He wasn't the guy who carried his bat, he wasn't the top-scorer for his team, but the Jesse Ryder magic continued for the HELL Wellington Firebirds when he picked up the pivotal wicket that s
aw the Firebirds reach an HRV Cup Final for the first time.
Ryder took two for 32 in the late stages of the absorbing battle, as the Auckland Aces - gunning for a chance at an HRV Cup three-peat - came under rising pressure to emulate the Firebirds' 182 for four.
Natural born hitter Colin de Grandhomme stood in the pure afternoon sunshine of the capital, knowing he and the recalled Reece Young needed 14 an over through the last four in order to meet the Volts in Dunedin.
Enter Ryder for his third turn with the ball. With his first three deliveries offering only singles, de Grandhomme felt the squeeze to take a boundary. He climbed into the next delivery, but the length was again a smidgen too challenging and the big Aucklander watched in horror as Harry Boam snaffled an easy catch at long off.
At 128 for six, it proved the killer blow to the Aces' crumbling hopes. Their required run-rate shot up over 23 within a matter of balls. Try as they may, Andre Adams and Young couldn't find the boundary often enough against the control of Ryder and consistent young left-arm spinner Mark Houghton. Adams was lucky to escape being caught off the first ball of Ryder's last over when Boam infringed on the boundary rope, but then Young was stumped by Luke Ronchi off Ryder's final delivery to complete another happy day at the office for the Firebirds star and all but close the heartbroken Aces out.
Apart from some errant fielding - which saw four spilled catches (only two of them difficult) and a glaring missed stumping that had let Young off the hook in the 15th over, the Firebirds played the better hand throughout. They'd won the toss and got off to a typically blistering start thanks to this season's highest run-maker in the competition, Ryder, who now stands a full 172 runs clear of his nearest rival, Mathew Sinclair - whose account is already closed.
The Jesse Ryder show lasted only three overs, but it was spectacular, beautifully executed and got the Firebirds off to an ideal start. Displaying his brutal strength one ball, his artful finesse the next, Ryder plundered 10 boundaries in
his 17-ball 46, including consecutive, sweet wristy flicks into the pohutukawa-fringed terraces in the first over, ruining Matt Quinn's opening effort for 20 runs.
The Aces' attack recovered well after Quinn finally pinned the exciting Ryder, an ebullient Aaron Finch catching a lofted shot in front of the terraces. Finch, fresh from his Australian ODI debut after a rock-solid Big Bash season, was an x-factor signing brought into this match to replace unavailable pro Phil Mustard, and helped put the brakes on the Firebirds, his first two overs going for a total of just seven runs.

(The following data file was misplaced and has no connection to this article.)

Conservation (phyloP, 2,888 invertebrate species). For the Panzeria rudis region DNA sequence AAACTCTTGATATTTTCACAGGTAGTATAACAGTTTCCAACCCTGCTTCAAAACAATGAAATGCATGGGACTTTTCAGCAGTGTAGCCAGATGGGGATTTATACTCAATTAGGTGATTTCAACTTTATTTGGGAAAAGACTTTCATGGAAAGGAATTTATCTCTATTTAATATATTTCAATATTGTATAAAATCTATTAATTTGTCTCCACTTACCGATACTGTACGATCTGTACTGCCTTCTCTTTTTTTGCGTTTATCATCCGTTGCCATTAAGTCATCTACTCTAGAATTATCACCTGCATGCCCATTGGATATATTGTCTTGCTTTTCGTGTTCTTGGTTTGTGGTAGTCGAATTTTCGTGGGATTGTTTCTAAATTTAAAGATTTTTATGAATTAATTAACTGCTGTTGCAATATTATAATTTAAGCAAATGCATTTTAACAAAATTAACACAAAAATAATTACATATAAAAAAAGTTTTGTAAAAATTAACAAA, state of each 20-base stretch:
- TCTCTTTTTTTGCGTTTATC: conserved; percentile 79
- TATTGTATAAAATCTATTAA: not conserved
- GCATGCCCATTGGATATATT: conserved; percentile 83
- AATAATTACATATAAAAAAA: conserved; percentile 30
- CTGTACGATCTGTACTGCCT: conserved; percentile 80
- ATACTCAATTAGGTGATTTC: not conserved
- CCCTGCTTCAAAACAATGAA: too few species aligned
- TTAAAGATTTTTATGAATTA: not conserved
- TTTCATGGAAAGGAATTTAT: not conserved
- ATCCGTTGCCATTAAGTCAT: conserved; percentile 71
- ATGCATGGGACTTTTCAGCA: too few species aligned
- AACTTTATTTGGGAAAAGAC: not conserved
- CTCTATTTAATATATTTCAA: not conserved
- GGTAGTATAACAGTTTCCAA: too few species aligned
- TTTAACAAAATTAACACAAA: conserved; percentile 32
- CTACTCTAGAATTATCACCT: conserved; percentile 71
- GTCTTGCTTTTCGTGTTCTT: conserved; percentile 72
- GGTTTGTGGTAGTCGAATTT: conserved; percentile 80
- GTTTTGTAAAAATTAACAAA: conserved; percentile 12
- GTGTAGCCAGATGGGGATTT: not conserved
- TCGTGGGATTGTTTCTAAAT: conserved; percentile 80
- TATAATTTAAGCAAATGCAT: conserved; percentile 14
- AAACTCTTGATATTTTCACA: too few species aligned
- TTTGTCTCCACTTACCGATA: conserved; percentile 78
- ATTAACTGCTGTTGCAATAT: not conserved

But whilst boundaries were hard to come by through the middle stages of the innings, the experienced Michael Papps was patiently accumulating with Cameron Borgas before pouncing on Finch's return to the crease, the 12th over costing a sudden 17 runs. From there the restraints were loosened, Papps' 50 arriving off 38 balls before Borgas (29) ballooned the ball to Craig Cachopa on the boundary to end their 79-run stand for the third wicket.
However, Ryder's overwhelmingly aggressive start had eased so much of the pressure on the remainder of the line-up, and Papps finished off the job by remaining unbeaten on 70 off 48 at the break.
The Firebirds then got off to the perfect start in the defence, Ili Tugaga trapping a despondent Lou Vincent for a first-ball royal duck. When Houghton picked up the so-often steadying influence of Aces skipper Gareth Hopkins with a classic, flighted caught and bowled in the next over, the ball was in the Firebirds' court - so long as they could control the punishing hitting ability of import Finch.
Luke Woodcock, Wellington's most successful bowler of the competition with 13 wickets after today's clash, was unlucky not to pick up Cachopa on 23 when a skier fell between a confused Papps and Borgas, but he made the critical breakthrough in his next over when Finch chopped one on - the Australian having bulldozed his way to 44 off 30 and a partnership with Cachopa of 72 off 45 balls.
Needing 97 off the last 10 overs, Cachopa fell to a fired-up Scott Kuggeleijn just seven balls later, and when de Grandhomme couldn't turn the game back in the Aces' favour, it remained just a matter of time before Wellington nailed their historic 23-run victory in front of a thrilled home audience.